Teacher Openings Shrink Dramatically In Connecticut
GRACE E. MERRITT
April 07, 2010
In another sign of the recession and tighter school budgets, the number of teacher openings in Connecticut shrank dramatically this year as school boards try to get by with fewer, a trend that has led to larger class sizes and fewer course offerings in some schools.
The number of teacher openings dropped by nearly 35 percent from fall 2008, when there were 4,533, to fall 2009, when there were 2,957, according to a new state Department of Education report released today.
"The economy is hard and it has hit school districts hard," said Tom Murphy, the department's spokesman. "Districts knew last year that this was going to be a difficult year, so they have peeled back."
In many cases, school boards have cut positions through attrition by not replacing retiring teachers and shifting others around to fill the vacancies, Murphy said.
"They have been cutting to the bone by not filling positions," said Kathy Frega, spokeswoman for the Connecticut Education Association, the largest statewide teachers union.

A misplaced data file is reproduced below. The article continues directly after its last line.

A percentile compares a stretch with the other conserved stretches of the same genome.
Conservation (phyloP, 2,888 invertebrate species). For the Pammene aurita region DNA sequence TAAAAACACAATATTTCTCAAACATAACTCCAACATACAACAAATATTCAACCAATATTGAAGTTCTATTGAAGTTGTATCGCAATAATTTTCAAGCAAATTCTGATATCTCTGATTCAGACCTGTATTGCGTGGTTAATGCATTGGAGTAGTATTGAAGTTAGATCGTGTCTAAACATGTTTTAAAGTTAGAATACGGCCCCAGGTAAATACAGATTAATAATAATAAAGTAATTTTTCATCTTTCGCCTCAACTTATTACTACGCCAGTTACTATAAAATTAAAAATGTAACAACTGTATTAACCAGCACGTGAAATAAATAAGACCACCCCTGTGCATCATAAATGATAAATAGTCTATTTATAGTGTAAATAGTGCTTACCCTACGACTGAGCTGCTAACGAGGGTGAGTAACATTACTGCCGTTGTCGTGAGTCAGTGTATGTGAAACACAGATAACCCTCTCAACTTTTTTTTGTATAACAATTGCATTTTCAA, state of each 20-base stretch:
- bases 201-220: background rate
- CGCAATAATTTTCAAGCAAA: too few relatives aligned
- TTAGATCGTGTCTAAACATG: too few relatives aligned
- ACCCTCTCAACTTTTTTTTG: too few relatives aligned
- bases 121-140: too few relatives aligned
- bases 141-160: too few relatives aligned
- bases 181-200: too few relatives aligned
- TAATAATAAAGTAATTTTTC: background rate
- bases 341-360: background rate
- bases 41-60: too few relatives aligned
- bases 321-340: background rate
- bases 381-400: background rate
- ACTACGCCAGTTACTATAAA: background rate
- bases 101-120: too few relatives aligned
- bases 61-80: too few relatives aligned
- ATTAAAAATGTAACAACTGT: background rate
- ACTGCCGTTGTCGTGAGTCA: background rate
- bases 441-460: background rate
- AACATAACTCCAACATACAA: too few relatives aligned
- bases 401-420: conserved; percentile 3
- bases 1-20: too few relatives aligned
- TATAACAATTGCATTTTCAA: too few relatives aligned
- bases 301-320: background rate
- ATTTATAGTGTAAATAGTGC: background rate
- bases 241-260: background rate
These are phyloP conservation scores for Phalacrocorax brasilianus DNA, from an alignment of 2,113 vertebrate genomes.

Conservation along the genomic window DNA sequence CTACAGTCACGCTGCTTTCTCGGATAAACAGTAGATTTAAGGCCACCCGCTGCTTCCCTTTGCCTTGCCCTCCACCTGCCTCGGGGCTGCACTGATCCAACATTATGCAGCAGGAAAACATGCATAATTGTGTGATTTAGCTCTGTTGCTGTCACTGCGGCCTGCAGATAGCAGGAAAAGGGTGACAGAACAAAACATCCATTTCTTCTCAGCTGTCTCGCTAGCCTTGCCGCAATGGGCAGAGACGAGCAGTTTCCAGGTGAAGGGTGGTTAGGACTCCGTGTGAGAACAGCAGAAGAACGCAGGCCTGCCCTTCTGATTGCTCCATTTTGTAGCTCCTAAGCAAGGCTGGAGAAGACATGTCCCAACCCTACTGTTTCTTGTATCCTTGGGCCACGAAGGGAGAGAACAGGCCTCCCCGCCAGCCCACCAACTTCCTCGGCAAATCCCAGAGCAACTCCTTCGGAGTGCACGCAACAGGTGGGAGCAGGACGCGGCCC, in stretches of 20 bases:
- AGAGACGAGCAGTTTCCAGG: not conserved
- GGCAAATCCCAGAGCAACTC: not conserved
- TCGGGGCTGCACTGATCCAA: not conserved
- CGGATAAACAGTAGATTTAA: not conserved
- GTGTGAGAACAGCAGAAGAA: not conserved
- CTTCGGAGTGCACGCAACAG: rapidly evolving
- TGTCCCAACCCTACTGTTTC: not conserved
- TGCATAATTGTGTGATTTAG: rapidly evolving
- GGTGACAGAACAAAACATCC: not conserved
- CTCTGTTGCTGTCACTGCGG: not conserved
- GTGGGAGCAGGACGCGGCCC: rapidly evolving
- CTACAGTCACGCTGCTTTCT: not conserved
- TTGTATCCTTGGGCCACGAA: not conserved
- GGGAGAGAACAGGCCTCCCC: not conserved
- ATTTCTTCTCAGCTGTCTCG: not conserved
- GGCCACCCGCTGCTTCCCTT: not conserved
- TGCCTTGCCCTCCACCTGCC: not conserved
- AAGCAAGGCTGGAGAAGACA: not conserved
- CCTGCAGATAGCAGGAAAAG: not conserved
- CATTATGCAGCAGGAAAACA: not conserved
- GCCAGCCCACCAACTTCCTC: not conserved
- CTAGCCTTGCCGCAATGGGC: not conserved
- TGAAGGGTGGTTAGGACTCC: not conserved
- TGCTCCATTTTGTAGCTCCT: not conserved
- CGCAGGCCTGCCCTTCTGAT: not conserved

She predicted that the situation will get worse next year as school boards struggle with even deeper cuts.
As teacher openings declined, the student population also dropped, but by slightly less than 1 percent.
Some experts say having fewer teachers has already led to larger class sizes in some schools.
"We're hearing that some classes in Bridgeport have 30 or more kids in their class," Murphy said. "You can be a great teacher, but if you can't get to every student in your class with individual instruction every day, it becomes difficult."
In addition, some schools have dropped courses such as world languages, science and history, generally targeting classes outside the required curriculum, Murphy said.
The teacher hiring report also noted that the state's largest cities continue to struggle to attract qualified teachers. Taken together, cities such as Hartford, New Britain, Bridgeport and New Haven have a 15.9 percent vacancy rate, compared with 8.6 percent statewide, the report said.
Some segments of the teaching profession are suffering from a glut. For instance, there is such an abundance of elementary school teachers in Connecticut that many applicants have to leave the state to find jobs.
Connecticut has a shortage of teachers in remedial reading, special education, English, mathematics, bilingual education, speech and language pathology, music and world languages.
To attract more teachers, the report recommends expanding mentoring programs for beginning teachers, expanding the alternate route to a teacher certification program and promoting incentives, such as the teacher mortgage assistance program.
Reprinted with permission of the Hartford Courant.
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